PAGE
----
“I wanted to visit and meet the coaches, before I made up my mind,” Bock said. “I had some other schools to talk to, and I wanted to meet the coaches and get a feel for it.”
Bock held an offer from UC-Santa Barbara, who offered right before he visited Berkeley, with interest from USC, Cal Poly-SLO and Arizona State.
“Those were schools I was talking to earlier, and when I got the Cal offer, those were heading into that [offer] direction, I felt like,” Bock said.
For two years in high school, Bock got to play with his older brother, Colby, who just finished his freshman year at USC, but just because his big brother’s a Trojan didn’t mean that he wanted to play his college ball at Dedeaux Field.
“After talking to the coaches, and looking at the class that USC has, their 2016 class is a full class, and, with Cal, I would have the opportunity to start as a freshman, whereas that might not be as possible going to USC,” Bock said.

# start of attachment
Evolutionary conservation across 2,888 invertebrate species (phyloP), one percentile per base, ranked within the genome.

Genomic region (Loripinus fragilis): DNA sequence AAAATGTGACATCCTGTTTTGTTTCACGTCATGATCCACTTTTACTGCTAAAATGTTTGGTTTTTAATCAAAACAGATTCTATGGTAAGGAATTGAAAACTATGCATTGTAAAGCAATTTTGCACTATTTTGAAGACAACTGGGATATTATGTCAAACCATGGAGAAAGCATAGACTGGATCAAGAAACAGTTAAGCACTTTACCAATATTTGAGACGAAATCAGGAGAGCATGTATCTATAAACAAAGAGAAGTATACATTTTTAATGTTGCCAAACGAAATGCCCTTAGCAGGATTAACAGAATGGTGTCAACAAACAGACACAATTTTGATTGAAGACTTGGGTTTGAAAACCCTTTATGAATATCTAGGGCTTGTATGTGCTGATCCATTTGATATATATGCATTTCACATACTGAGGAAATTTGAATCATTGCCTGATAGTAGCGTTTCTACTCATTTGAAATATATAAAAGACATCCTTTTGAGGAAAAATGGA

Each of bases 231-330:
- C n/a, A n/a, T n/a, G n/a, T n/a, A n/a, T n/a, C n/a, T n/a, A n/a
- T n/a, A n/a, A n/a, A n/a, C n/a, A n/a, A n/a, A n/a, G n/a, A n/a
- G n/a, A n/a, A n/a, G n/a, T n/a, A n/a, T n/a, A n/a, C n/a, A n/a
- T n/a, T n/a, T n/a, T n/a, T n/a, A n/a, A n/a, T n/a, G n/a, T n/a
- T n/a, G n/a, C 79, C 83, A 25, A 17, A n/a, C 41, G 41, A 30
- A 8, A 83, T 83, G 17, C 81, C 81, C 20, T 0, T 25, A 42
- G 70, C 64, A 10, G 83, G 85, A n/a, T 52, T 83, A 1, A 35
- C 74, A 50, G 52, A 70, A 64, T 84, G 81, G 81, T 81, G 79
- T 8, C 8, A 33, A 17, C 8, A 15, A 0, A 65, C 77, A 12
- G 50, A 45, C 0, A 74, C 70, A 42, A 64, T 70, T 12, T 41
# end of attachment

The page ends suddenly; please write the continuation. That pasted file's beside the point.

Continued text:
After seeing Bock work the outfield at the Junior Olympics showcase on Father’s Day weekend, Cal saw Bock at first during Area Code Games tryouts last Tuesday.
“They saw me at the Area Code tryouts over at first base, and liked my work at first. They were impressed with that, and said that I have a chance to fight for a spot over there,” Bock said.
Three days later, Bock came up to visit Berkeley, and knew on the spot that he wanted to be a Bear.
“Once I went up there and met the coaches, it just felt like that was the right fit,” Bock said. “I first talked to Neu, and we stayed in touch the whole time, up until we came up, and once I met with him and Brad Sanfilipo, he was the one who took us around campus, and then I met with coach [David] Esquer, and that’s when we sealed the deal.”
Bock's addition to the 2016 class gives the Bears power bats on both sides of the plate, with outfielder/pitcher Max Flower swinging a big stick from the right side. Cal led the Pac-12 in home runs this season, and it's looking like, with every position player other than Paul returning for 2016, and the addition of outfield signee Lorenzo Hampton, Cal is far from done playing long ball.